A Toy From A Boy

(Originally published January 28, 2010 at playgroupwithsylviaplath.com)

I got my best Christmas present days after the holiday and I didn’t even know it was coming. I was picking up Thing Three from a friend’s house and before I left the father said, “Hold on, I’ve got something for you.” He handed me a little square box of perfect packaging with something shiny and silver in it. It was a 2 gigabyte iPoIMG_0052.jpgd Shuffle with “Have A Great 2010” engraved on the back. “I gave these to all of my clients this year for Christmas, and I had an extra one and I knew you would like it,” he
said. “I loaded it up with about 800 songs for you. – There are some surprises and some real gems in there.”

Just the week before, I’d had my annual $25-and-under holiday gift exchange with 11 girlfriends. Sure, there was a one-of-a-kind bottle of hand-pressed olive oil from Italy, a hooked “Ho Ho Ho” rug and a charming pinecone candelabra. But let’s face it; it was no shiny new shuffle.

Driving home, I was giddy with my swag – I have a clinical weakness for all things Apple. But then it dawned on me, the real gift was that I’d made a male friend with a common interest – and that hadn’t happened in a long time.

Back in my working days, I had plenty of men co-workers, colleagues, pod and cubicle mates. Male friends. We would have lunch, coffee, dinner, and even go to bars after work. – And yes, I was married. My male co-workers taught me to smoke a cigar in a glass corner office on the 51st floor on Park Avenue to celebrate a big banking deal. And I was the go-to call for a client when he had extra tickets to the Rangers games at Madison Square Gardens.

But, my male friends mostly disappeared after I left work, and vanished entirely as soon as Thing One arrived. But I didn’t miss them right away. I was consumed in babydom. Then there was Thing Two, Thing Three, and I needed a village. I have my village and couldn’t be happier with it. But 12 years in, it’s about time for a weekend pass from the village.

I wondered, was it just me in my miasma of selfishness, or was this a real issue lots of women were facing? Every thinking stay-at-home-mom who really cared about larger world issues yet inexplicably found themselves discussing the evils of over-scheduled middle-schoolers (again) agreed with me wholeheartedly. But that could’ve been just because they were from my village.

So, I asked a psychologist who’s been practicing relationship therapy for 25 years on Long Island. It was like my own Friends episode. “All relationships take place within a social context. They don’t happen out of the blue,” she said. “Once a woman is home, there’s a lack of freedom and conversation is based on what is active in your life. All of a sudden there is a lot of talk about throw-up and laundry.”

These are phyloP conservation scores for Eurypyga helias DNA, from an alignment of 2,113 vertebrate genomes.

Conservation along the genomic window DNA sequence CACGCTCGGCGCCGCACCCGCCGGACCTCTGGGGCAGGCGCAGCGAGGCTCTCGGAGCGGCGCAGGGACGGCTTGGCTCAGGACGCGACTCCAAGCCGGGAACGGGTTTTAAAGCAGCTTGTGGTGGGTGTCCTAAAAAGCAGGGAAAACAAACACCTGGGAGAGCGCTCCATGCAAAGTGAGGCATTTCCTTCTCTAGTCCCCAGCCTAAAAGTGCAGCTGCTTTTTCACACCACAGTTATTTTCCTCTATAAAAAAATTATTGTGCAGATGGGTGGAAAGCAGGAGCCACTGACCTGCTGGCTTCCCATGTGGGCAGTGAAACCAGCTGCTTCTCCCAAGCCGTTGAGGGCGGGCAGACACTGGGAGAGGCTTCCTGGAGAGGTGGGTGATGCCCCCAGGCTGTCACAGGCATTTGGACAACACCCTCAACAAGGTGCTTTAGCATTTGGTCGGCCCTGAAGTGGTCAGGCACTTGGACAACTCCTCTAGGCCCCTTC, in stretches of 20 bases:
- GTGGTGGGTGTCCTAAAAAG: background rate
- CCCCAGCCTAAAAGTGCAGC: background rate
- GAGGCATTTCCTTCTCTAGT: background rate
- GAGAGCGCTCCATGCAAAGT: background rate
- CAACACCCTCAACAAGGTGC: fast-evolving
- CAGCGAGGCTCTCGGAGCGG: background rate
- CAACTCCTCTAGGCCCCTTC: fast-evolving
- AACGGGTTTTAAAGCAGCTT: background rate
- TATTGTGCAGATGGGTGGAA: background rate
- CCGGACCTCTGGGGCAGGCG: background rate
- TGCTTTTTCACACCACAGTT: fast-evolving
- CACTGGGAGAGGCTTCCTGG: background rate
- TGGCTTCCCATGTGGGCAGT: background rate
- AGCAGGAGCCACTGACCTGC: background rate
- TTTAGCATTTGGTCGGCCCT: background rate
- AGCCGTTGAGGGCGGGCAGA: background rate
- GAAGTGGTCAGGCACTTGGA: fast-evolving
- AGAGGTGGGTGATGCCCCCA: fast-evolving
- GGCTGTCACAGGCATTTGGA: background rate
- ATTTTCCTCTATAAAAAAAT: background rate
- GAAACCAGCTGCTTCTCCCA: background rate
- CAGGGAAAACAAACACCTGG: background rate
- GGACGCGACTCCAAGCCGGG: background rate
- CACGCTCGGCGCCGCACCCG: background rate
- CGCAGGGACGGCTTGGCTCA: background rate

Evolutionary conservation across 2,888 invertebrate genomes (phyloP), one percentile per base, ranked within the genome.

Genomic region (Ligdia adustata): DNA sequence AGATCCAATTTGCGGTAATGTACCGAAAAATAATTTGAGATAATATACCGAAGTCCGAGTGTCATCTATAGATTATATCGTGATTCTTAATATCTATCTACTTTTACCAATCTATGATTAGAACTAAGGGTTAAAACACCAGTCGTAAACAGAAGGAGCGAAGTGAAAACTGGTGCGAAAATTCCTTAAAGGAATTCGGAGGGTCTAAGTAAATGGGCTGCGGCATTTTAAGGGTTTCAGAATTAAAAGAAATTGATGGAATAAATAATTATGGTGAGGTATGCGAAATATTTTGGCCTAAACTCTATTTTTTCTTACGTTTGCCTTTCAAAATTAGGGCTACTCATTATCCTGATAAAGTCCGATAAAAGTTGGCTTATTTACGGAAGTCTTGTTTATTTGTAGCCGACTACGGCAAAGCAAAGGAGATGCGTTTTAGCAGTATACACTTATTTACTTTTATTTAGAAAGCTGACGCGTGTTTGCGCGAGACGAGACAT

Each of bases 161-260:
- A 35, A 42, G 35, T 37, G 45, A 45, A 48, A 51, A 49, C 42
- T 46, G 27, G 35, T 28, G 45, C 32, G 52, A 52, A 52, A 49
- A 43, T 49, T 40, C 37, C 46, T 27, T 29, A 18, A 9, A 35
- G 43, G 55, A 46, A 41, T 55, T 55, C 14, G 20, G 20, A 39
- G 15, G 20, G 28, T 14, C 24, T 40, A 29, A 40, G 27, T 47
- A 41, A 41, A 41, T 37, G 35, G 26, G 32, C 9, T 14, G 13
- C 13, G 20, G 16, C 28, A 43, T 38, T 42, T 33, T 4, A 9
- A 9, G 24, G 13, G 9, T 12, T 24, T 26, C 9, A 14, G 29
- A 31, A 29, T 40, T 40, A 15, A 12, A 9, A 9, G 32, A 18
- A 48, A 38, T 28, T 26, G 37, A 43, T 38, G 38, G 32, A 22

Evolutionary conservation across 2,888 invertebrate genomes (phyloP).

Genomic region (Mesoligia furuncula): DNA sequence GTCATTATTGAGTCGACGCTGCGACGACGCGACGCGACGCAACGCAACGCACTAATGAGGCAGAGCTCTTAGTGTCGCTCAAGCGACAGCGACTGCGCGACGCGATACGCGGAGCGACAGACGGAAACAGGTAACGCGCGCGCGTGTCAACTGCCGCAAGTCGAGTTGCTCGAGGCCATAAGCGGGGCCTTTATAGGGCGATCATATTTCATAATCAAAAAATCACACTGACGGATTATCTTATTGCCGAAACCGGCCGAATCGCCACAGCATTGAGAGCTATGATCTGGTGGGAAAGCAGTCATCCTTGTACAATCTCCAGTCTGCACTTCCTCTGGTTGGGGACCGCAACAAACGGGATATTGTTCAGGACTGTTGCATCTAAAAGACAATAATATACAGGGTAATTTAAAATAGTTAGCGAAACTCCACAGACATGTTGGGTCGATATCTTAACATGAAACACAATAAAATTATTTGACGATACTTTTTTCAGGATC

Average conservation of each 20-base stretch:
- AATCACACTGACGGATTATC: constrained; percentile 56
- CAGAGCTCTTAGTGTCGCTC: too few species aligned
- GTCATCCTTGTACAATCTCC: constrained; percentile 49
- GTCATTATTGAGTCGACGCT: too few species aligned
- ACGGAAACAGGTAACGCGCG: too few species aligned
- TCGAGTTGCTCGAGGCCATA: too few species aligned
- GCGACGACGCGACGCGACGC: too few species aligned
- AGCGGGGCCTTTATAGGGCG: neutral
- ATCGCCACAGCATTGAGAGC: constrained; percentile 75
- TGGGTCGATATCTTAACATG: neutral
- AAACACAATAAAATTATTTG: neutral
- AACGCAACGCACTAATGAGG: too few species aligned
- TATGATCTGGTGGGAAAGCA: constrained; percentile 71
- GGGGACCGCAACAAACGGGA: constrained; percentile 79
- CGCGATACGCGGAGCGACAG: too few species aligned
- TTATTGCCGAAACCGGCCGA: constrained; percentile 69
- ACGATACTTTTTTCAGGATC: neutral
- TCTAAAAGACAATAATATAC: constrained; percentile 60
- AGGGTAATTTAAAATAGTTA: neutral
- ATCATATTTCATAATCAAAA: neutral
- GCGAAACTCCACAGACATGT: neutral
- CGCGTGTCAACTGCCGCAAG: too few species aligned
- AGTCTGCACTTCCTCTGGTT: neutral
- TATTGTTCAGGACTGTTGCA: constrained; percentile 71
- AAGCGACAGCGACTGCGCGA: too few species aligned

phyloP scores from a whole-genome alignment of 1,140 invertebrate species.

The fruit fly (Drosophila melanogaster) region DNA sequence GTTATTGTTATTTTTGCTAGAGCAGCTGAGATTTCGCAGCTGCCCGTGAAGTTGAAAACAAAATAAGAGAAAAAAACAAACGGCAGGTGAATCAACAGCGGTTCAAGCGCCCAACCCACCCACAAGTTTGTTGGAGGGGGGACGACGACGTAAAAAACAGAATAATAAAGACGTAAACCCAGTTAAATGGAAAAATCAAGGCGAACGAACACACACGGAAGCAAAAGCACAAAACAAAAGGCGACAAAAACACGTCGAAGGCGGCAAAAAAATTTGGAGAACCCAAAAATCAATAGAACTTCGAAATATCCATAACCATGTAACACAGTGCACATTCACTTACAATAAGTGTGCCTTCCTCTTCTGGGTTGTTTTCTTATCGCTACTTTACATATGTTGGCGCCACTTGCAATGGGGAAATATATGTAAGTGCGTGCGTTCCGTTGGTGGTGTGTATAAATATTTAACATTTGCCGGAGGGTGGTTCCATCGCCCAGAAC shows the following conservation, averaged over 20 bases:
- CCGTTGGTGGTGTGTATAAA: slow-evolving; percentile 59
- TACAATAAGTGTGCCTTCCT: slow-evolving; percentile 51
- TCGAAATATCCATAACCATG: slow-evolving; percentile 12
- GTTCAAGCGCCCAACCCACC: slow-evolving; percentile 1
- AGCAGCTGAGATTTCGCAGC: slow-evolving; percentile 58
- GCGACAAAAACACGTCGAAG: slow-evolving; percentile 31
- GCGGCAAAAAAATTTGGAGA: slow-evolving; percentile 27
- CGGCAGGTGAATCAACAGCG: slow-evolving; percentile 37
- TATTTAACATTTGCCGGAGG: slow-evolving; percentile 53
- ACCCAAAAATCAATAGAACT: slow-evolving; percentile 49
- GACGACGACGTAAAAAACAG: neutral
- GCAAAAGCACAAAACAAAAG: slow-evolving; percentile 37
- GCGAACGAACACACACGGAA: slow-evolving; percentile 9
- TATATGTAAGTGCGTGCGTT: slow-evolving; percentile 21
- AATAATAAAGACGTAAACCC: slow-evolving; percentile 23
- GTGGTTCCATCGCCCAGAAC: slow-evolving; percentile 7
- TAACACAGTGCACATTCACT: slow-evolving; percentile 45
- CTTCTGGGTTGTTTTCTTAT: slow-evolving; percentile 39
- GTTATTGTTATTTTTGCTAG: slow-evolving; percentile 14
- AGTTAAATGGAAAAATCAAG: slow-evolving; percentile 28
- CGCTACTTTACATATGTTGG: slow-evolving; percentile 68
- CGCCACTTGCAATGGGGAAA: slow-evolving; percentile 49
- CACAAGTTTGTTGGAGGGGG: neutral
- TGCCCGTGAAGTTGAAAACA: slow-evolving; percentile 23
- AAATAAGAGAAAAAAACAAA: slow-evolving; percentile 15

Keep singing it doctor: “The current generation feels it more than any other because these women had real friendships with men in college and the workplace more than any women before them,” she said. “All of a sudden – and it may be 10 years all of a sudden – you find yourself thinking what am I doing here? I never intended to be here.”

I figured I’d either nailed a great social issue of our time, or I just knew the right expert to call. I wondered if the modern men we went to college and the office with valued their cross-gender friendships (that’s what my new Long Island friend calls them) as much as women did. So I asked Slim, who works in a three-person office, if he missed having lots of female colleagues. And he said, “are we out of cashews?”

Clearly, Long Island psychologists were my people. The psychologist waxed lyrical about a woman’s need to be considered equally valuable as a human being, and the feeling of being part of something bigger than yourself and the rewards of being connected to the male part of the universe. All of this happens organically when you have male co-workers. There’s also the bantering, competition, joking and big brother protectiveness that come with male friendships. Female friendships, on the other hand, are filled with emotion and support, but often a certain delicacy or tension because their feelings get hurt more easily.

That explains why my email in-box is littered with digital flower bouquets, chainmail encouraging me to let 10 women in my life know how much they mean to me, and plenty of Maya Angelou poetry. And if I receive one more copy of the essay comparing motherhood to the invisible, nameless builders of the world’s greatest cathedrals, I will begin sharpening my own special stonemasonry chisel. Why don’t any of my stay-at-home mom friends send me emails that say, “Four words, people: John Edwards sex tape.”

After much discussion with friends and my Long Island psychologist, I’ve accepted that in order to have that richer texture of easy friendships with both genders, I would have to go back to a work environment with male colleagues. But I’m pretty sure that after not too long of that, I would need a weekend pass to visit my village. And that’s a sacrifice I’m not yet willing to make. So for now, I’ll have to be happy with my shuffle as a small window into the male mind. Although I’m still not sure I understand how a song by the hip hop rap group The Roots works as a lead-in to an aria from Puccini’s Turandot.

So, when I sat down to thank my friend for my new toy, I could’ve written, “Dear Scott, Thank you so much for the iPod shuffle. It is so cute and just perfect to listen to while vacuuming or folding laundry.” (Which, admittedly, it actually is.) I could have even quoted a few lines from Gift From The Sea by Anne Morrow Lindbergh. But I didn’t. I sent him a link to an awesome YouTube video of Hitler reacting to the Democrats losing Ted Kennedy’s Senate seat.

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